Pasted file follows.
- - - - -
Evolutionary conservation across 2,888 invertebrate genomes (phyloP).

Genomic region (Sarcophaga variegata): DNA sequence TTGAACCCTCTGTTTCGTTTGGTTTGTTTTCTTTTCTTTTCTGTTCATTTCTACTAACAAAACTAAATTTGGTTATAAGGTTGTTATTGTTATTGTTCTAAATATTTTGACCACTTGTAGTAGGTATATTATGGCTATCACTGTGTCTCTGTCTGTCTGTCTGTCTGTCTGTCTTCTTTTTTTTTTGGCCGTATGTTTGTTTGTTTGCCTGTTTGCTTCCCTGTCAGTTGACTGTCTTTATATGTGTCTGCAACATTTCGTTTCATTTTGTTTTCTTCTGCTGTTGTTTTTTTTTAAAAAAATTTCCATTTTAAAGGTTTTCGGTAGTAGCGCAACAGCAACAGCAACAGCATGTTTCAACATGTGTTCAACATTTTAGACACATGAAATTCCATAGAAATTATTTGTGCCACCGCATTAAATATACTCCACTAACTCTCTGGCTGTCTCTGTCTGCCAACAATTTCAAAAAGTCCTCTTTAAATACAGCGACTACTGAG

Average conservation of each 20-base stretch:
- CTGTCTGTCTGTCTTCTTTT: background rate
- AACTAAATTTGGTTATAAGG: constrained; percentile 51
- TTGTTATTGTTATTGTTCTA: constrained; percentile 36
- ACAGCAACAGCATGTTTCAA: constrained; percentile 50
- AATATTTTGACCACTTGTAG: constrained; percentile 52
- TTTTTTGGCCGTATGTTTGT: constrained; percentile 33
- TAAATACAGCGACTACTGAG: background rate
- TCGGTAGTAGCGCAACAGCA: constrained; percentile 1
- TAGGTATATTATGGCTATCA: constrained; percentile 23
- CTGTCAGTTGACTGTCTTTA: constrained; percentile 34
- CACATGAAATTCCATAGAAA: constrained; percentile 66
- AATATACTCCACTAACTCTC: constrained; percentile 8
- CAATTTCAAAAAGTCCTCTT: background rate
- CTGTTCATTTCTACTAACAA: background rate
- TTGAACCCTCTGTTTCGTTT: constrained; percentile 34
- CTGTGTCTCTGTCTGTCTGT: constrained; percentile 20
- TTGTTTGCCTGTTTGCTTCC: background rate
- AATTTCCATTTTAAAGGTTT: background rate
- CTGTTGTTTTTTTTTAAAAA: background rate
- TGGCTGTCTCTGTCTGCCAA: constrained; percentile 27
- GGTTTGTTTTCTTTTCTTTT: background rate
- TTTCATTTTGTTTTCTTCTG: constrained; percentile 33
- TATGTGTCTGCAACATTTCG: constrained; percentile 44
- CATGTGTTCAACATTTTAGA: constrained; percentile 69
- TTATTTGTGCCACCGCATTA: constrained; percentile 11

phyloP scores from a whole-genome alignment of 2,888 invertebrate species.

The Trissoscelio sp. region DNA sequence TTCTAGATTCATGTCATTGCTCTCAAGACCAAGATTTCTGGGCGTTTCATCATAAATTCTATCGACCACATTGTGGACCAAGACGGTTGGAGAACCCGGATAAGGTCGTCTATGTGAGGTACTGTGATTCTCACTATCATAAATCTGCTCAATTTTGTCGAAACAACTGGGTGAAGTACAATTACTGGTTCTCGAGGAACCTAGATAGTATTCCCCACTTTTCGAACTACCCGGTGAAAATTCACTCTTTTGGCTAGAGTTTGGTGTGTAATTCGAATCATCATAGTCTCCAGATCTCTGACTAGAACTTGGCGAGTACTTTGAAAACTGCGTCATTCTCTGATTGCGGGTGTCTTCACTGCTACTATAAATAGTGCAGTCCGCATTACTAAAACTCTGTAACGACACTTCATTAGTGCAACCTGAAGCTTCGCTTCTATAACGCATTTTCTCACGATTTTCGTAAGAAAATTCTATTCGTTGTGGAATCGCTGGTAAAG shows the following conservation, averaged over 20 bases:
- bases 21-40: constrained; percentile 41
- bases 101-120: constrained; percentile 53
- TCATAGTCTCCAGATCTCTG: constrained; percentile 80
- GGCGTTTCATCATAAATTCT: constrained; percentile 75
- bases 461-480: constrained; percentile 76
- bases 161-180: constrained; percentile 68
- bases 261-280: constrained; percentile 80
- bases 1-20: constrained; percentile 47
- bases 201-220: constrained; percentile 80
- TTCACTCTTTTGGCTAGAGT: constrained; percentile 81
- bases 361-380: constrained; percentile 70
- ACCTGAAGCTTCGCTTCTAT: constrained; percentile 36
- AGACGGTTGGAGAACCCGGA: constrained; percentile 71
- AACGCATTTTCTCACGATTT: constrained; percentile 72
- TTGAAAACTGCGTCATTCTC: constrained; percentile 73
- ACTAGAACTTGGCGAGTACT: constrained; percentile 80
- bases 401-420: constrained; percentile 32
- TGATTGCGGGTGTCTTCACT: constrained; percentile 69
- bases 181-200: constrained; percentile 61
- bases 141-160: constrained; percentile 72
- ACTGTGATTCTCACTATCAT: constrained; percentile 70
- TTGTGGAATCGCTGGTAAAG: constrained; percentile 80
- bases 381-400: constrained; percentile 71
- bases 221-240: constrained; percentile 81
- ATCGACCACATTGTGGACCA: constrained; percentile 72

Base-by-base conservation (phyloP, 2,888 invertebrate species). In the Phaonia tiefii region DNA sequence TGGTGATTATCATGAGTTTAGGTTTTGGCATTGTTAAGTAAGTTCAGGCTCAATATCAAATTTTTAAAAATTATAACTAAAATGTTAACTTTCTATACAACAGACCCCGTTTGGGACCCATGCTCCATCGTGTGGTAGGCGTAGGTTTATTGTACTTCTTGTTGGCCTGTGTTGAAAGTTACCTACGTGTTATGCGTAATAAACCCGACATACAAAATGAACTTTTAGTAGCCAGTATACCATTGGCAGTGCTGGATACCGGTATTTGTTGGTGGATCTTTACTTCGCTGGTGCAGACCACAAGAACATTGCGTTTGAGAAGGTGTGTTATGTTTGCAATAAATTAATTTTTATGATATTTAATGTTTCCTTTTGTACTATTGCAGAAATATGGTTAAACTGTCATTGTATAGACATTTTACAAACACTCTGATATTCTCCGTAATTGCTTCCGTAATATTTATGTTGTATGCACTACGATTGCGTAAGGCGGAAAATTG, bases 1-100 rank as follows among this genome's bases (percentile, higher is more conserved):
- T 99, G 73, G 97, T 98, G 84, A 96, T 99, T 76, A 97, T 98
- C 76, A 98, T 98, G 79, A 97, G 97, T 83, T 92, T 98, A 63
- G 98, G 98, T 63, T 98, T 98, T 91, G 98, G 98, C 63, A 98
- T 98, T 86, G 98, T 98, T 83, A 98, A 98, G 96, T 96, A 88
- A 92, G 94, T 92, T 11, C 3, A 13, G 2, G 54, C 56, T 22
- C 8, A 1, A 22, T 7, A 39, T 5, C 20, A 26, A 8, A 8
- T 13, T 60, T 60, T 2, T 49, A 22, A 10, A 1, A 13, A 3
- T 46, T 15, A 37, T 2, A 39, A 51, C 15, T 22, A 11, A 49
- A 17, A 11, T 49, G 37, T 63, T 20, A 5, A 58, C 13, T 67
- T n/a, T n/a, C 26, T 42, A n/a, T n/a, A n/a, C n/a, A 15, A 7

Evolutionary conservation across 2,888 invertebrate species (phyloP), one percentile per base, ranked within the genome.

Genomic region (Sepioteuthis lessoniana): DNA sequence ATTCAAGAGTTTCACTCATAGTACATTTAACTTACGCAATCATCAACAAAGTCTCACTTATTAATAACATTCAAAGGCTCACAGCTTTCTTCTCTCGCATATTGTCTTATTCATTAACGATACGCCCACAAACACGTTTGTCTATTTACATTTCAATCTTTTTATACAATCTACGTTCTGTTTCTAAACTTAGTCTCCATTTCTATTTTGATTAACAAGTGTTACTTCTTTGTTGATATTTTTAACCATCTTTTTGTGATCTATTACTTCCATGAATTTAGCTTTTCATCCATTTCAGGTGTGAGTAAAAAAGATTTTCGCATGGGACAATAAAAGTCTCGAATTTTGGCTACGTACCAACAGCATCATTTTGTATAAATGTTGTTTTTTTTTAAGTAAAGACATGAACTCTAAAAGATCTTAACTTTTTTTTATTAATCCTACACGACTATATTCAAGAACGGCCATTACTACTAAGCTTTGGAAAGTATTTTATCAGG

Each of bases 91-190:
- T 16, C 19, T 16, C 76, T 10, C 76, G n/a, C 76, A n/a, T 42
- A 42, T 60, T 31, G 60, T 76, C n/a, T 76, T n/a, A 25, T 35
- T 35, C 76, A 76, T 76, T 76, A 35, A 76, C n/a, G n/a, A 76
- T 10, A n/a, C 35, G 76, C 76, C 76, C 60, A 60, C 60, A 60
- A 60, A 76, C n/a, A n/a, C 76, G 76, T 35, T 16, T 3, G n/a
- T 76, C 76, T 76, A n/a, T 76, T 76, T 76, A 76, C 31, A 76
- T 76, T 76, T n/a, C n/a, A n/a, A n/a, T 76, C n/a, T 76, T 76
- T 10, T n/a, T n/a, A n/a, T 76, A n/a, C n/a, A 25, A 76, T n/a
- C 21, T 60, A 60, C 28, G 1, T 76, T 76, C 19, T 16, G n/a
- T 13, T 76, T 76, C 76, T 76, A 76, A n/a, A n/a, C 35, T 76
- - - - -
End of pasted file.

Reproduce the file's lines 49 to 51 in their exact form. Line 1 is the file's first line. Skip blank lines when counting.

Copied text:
- bases 181-200: constrained; percentile 61
- bases 141-160: constrained; percentile 72
- ACTGTGATTCTCACTATCAT: constrained; percentile 70